That’s not right. ‘They sat at the bar…’ and the asphalt detail look the wrong way round. And no, they’re not salesmen. They’re engineers. Refrigerator engineers. And the barman’s fridge is broken. Or he’s run out of ice. No, no. I know what.

 

When they had finished work, the three men went drinking, as they often did. In the street, the asphalt was turning to liquid. The bar’s air-con was broken and the place was being cooled by a solitary fan, that swivelled crankily. Each time the fan swung past, the men melted a little more. Two of the men were drinking cold beer, one whisky with ice.

‘You got any more ice, buddy?’ the whisky drinker said to the barman.

 

Like it. Colour from surroundings/weather. Unforced. Time to bring the barman in. Not sure about ‘the men’, though. If this is where they go drinking after work the barman would know their names.

 

When they had finished work, Jim, Ronald and Al went drinking, as they often did.

 

Nah.

 

When they had finished work, Al, Jose and Jim went drinking, as they often did.

 

Nah.

 

When they had finished work, Ronald, Jose and Jim went drinking, as they often did. It was the hottest day of the year. In the street, the asphalt was melting. The bar’s air-con was broken and the place was being cooled by a solitary fan, that swivelled crankily. Each time the fan swung past them, the men melted a little more. Ronald and Jose were drinking cold beer, Jim whisky with ice.

‘You got any more ice, buddy?’ Jim said to the barman.

The barman was called Frank. He didn’t like Jim calling him buddy.

 

OK, so Frank’s pissed off. This is where the story starts. Is he right to be? Could be. Either Frank or Jim is a wrong ‘un. Don’t like ‘crankily’. Draws attention to itself. Not sure about ‘swung past them’ either. Or ‘melted a little more.’ As for ‘hottest day of the year’; quite like it but is it too much information? Dunno. Too early to tell. We’ll see.

 

When they had finished work, Ronald, Jose and Jim went drinking, as they often did. It was the hottest day of the year. In the street, the asphalt was liquefying. The bar’s air-con was broken and the place was being cooled by a solitary fan, that swivelled slowly as it churned the damp air. Ronald and Jose were drinking cold beer, Jim whisky with ice.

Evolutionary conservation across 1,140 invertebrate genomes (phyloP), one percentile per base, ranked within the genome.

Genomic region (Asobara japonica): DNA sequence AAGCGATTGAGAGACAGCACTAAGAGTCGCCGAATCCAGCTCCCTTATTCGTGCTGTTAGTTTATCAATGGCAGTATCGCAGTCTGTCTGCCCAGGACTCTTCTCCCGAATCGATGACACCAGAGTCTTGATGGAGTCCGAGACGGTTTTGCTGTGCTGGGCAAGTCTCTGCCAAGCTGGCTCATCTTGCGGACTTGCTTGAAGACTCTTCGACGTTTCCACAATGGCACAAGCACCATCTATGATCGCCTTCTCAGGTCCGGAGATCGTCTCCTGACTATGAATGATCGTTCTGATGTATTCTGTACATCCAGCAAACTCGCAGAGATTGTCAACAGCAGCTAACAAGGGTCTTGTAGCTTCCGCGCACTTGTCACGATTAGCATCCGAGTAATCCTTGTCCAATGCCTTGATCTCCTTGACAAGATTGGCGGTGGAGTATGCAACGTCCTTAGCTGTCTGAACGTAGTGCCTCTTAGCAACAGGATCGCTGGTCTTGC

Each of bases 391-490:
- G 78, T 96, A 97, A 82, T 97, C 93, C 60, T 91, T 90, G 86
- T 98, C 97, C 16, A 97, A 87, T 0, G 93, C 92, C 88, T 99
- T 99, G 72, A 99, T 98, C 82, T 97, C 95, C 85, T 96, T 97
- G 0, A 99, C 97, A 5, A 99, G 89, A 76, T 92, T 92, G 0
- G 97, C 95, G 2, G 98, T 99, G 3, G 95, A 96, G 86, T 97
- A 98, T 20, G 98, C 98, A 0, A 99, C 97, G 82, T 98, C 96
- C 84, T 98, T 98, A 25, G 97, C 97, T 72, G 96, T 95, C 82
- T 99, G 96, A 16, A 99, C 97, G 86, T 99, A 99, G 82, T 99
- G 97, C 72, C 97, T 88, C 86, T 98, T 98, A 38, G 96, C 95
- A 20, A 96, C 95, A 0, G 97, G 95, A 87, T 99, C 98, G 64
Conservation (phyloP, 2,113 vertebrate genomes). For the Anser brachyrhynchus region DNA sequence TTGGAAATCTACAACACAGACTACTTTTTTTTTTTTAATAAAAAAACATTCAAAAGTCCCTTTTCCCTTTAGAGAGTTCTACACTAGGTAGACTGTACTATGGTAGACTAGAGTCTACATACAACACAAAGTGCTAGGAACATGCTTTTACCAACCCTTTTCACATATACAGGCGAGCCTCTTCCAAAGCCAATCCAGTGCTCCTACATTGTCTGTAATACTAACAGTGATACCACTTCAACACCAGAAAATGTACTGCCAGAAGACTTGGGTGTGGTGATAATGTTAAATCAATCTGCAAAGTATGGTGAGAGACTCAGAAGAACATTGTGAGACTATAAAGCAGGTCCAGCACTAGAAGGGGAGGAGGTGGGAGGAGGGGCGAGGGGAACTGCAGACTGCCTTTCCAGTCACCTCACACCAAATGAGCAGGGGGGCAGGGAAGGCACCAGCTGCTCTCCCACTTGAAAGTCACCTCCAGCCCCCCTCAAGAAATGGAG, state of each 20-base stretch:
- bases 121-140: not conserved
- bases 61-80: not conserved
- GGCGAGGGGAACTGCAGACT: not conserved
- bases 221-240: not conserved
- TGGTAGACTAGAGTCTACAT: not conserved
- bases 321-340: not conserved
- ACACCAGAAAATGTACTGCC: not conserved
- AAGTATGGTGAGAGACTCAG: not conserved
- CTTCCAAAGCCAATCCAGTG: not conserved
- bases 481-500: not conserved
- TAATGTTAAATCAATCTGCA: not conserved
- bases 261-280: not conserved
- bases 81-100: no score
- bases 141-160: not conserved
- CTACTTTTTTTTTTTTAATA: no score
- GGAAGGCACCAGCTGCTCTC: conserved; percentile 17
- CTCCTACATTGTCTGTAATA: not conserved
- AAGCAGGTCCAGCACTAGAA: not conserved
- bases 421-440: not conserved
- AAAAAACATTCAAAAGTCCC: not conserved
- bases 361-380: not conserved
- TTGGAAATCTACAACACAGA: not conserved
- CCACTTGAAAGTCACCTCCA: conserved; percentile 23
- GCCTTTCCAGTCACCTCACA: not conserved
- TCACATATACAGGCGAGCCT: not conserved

‘You got any more ice, buddy?’ Jim said to the barman.

The barman was called Frank. Frank had not had a good day at work. Frank didn’t like Jim calling him buddy.

 

Hmm. So it seems that Frank is the bad guy. That might work. Only thing is, if it’s like this now, with all those ‘Frank’s in that line, something’s got to give, it’s going to have to end in violence. Don’t really want to do violence. Threat of violence always so much more. Maybe Frank’s OK. Maybe Jim’s the bad guy instead. Like liquefying though: more evocative than melting; nice contrast to the terse, simple, matter-of-fact nature of the other descriptors. 

 

When they had finished work, Ronald and Jose went drinking, as they often did. Jim came too. It was the hottest day of the year and the asphalt was liquefying. The bar’s air-con was broken and the place was being cooled by a solitary fan, that swivelled slowly as it churned the damp air. Ronald and Jose were drinking cold beer, Jim whisky with ice.

‘You got any more ice, buddy?’ Jim said to the barman.

The barman was called Frank. He’d owned the bar for three years now, and had listened to many of Jose and Ronald’s conversations. Jose and Ronald called him Frank. He didn’t like Jim calling him buddy.

 

Yes. Jim being on his own works better. Why is Jim on his own? Why does he not usually go to the bar with Jose and Ronald? Is he disliked? Or just not much of a drinker? Why is he with them today? Either way it’s time to emphasise his isolation. Bring Frank, Jose and Ronald closer together. Also, don’t like ‘asphalt was liquefying’. Too much of a mouthful. Too indulgent. Also need to fix the fan. Doesn’t sound there’s much actual cooling going on.

 

When they had finished work, Ronald and Jose went drinking, as they often did. Jim came too. It was the hottest day of the year and the roads were liquefying. The bar’s air-con was broken and a solitary fan swivelled slowly as it churned the damp air. Ronald and Jose were drinking cold beer, Jim whisky with ice.

‘You got any more ice, buddy?’ Jim said to the barman.

The barman was called Frank. He’d owned the bar for three years now, and had listened to many of Jose and Ronald’s conversations. He liked listening to the way they riffed off each other, fed each others’ jokes. Jose and Ronald called him Frank and he didn’t like Jim calling him buddy.

 

Right so, it’s definitely Frank’s story now. That works. And I like Frank not speaking; puts some space between the words and the meaning, makes the reader work a bit. But why doesn’t Frank like Jim calling him buddy? What’s wrong with that? He is – as far as Jim is concerned – just a barman. Barmen get called buddy all the time. So what is it? Is there something else about Jim that is riling Frank? Aha. Got it! That’s the foundations done – tone set, atmosphere established; from here the story writes itself (except: not ‘When they had finished’ but ‘When they finished’. And that ‘roads were liquefying’ is all wrong. Try ‘the road was liquefying’? Go back to ‘the road was turning to liquid’?)